The harsh reality is that the top firms have figured out who they're going to extend offers to with 2-3 weeks left in the internship. Before the summer program has even ended, HR has reinitiated contact with top candidates they'd like to fill the analyst class with. That invariably tends to be two groups: a) the kids who got an offer but chose to go to another firm, and b) the top kids from each superday who were either waitlisted or the last ones cut and not given the summer offer.

They then set up a series of 'accelerated' superdays for the end of August; they want to get the kids from other banks before their offers explode, and they want to interview everyone before they go back to campus after the end of the internship. At some firms, these take place even before the internship program has ended. When I was at my BB internship years ago, my good friend who had the other bedroom in our summer place got a superday invite during the ninth week of my internship before we'd even had our final reviews scheduled at my firm.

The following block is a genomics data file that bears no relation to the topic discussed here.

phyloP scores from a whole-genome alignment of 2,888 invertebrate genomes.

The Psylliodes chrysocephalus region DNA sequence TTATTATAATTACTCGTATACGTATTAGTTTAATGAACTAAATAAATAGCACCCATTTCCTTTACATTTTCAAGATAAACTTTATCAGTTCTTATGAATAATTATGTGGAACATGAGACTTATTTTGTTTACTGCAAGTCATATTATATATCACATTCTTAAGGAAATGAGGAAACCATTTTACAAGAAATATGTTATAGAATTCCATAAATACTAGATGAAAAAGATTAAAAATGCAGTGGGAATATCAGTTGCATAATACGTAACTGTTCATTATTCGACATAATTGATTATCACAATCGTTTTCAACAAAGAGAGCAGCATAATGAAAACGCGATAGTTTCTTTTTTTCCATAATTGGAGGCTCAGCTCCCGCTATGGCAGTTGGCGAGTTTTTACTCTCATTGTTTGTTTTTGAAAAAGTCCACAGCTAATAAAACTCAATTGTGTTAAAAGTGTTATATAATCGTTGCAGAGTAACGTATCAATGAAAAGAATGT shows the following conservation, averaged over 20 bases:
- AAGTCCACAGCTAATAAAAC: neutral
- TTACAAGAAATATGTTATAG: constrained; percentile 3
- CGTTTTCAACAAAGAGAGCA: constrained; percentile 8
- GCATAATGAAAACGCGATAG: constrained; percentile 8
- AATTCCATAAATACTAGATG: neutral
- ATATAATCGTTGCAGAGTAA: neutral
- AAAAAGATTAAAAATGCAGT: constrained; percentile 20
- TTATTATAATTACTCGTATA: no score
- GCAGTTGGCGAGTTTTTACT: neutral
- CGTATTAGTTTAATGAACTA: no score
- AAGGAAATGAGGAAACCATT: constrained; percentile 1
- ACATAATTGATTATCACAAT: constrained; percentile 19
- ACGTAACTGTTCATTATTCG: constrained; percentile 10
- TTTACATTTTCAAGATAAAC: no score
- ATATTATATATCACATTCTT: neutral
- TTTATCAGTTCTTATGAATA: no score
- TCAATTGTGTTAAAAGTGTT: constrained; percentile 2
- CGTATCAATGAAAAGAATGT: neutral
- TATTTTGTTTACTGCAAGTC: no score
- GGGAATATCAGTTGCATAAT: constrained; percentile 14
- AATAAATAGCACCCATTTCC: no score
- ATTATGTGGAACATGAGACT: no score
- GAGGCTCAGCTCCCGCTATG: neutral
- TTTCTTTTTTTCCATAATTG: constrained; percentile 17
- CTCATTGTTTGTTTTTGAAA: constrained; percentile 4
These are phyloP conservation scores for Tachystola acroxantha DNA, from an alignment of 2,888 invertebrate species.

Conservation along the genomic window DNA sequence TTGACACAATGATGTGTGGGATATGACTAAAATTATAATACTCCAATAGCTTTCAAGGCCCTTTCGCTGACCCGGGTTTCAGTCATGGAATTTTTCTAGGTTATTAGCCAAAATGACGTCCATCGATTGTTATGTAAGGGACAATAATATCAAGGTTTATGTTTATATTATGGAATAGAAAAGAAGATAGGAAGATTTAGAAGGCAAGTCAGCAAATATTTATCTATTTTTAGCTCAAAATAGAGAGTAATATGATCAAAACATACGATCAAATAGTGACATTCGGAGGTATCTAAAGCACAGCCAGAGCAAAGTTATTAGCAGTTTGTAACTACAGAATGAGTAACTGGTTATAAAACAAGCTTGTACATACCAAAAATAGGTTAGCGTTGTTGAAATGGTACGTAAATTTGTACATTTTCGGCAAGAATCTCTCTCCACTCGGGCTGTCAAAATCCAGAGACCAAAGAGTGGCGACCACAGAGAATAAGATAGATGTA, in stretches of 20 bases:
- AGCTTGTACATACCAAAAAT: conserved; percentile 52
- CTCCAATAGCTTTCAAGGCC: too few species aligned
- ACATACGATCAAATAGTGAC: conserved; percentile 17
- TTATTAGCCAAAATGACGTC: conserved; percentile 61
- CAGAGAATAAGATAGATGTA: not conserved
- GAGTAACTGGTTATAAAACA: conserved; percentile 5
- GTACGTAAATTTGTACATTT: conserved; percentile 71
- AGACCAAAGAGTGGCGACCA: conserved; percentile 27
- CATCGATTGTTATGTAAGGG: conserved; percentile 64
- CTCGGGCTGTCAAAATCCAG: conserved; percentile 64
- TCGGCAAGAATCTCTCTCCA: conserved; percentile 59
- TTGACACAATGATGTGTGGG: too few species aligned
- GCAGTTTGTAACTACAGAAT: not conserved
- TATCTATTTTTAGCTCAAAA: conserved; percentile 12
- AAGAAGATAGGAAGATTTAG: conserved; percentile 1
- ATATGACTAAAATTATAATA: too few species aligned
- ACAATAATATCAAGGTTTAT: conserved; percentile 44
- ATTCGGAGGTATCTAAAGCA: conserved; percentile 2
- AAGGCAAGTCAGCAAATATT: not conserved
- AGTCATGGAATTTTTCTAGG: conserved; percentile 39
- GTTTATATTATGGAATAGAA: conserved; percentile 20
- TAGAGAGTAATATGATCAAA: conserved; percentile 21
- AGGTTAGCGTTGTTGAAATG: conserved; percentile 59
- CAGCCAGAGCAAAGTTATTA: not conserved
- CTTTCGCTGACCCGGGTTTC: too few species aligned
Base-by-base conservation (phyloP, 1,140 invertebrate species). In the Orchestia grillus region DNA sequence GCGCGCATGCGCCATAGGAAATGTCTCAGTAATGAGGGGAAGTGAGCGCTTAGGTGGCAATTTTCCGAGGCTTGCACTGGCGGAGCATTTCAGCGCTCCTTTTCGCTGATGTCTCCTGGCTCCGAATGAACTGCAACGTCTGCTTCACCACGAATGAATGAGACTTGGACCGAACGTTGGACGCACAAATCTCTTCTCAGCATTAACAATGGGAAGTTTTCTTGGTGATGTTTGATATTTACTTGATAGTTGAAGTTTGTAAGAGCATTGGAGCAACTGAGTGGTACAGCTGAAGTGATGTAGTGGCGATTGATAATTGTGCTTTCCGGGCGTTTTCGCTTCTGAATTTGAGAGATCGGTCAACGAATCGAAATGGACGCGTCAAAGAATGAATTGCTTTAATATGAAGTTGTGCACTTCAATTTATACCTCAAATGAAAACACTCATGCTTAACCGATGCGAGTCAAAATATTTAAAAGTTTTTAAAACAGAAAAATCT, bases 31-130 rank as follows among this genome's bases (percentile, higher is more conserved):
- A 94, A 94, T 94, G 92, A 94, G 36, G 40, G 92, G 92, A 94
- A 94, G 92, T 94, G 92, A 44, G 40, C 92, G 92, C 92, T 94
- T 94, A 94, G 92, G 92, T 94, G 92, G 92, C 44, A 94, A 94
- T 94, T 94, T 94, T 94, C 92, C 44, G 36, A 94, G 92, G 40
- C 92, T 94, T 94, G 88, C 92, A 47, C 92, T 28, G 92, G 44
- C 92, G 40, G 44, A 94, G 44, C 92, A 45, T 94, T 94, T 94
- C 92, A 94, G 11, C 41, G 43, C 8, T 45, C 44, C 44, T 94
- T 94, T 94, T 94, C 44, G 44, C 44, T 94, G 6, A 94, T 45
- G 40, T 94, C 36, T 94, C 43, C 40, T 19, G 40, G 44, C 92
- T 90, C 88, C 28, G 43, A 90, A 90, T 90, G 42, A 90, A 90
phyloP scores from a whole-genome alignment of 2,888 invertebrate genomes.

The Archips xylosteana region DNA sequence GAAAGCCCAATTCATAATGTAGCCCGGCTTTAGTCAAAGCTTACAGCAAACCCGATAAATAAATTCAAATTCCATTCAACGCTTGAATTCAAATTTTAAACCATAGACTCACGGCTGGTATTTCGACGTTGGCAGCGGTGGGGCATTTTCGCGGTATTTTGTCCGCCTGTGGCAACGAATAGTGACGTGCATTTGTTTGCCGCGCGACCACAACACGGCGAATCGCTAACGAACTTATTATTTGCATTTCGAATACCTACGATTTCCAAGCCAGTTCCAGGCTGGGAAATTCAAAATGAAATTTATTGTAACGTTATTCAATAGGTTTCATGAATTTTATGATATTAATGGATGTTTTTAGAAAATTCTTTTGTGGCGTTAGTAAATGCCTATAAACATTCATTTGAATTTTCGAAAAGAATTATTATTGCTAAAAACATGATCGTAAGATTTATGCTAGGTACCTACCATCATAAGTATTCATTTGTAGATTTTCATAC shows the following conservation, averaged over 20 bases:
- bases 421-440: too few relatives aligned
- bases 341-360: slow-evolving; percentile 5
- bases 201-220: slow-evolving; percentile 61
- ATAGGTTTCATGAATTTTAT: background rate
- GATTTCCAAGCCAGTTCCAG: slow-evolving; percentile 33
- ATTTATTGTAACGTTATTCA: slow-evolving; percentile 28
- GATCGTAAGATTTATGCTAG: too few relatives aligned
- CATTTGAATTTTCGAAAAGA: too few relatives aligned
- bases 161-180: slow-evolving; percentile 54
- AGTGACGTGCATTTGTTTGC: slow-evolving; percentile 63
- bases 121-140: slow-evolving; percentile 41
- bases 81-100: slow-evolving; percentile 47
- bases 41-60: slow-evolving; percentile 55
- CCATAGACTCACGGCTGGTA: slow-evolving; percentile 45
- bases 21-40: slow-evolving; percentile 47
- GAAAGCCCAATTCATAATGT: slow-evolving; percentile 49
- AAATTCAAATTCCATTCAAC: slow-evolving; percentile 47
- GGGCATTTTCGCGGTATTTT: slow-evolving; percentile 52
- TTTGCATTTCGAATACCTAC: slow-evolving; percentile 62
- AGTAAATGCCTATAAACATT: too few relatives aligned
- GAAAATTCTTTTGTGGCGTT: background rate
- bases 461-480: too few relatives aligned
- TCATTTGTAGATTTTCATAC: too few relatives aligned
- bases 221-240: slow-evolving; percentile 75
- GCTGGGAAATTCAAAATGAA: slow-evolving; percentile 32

Since your question seemed to be about your chances of breaking in after working for a year elsewhere, the unkind fact is that your chances are minimal. That's not to say it can't be done, but people at lower-tier firms are constantly trying to move up to better ones. Why would someone in a coverage group at JPM want to talk to the guy who worked at a F100 FDLP for 10 months instead of the guy at Wells Fargo who's already in the same coverage vertical and simply wants to get to a better bank?

I've seen it done, but it's tough. It's definitely a function of network and timing. Network in that your chances are much better if you have a buddy in the group you're applying to who can tell you the same day he finds out there's an analyst opening, and timing in that your odds improve the month when bonuses hit the bank account (turnover is highest then).

Good luck.

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May 31, 2017

I wouldn't say Harris Williams is lower-prestige than CS btw. It'svery difficult to land an offer at Harris Williams and it is one of the best banks for PE placement out there since they they are one of the biggest deal pushers to middle market sponsors.

If Harris Williams had an office in NY, I would've hands taken that over most BBs.

    • 1
May 31, 2017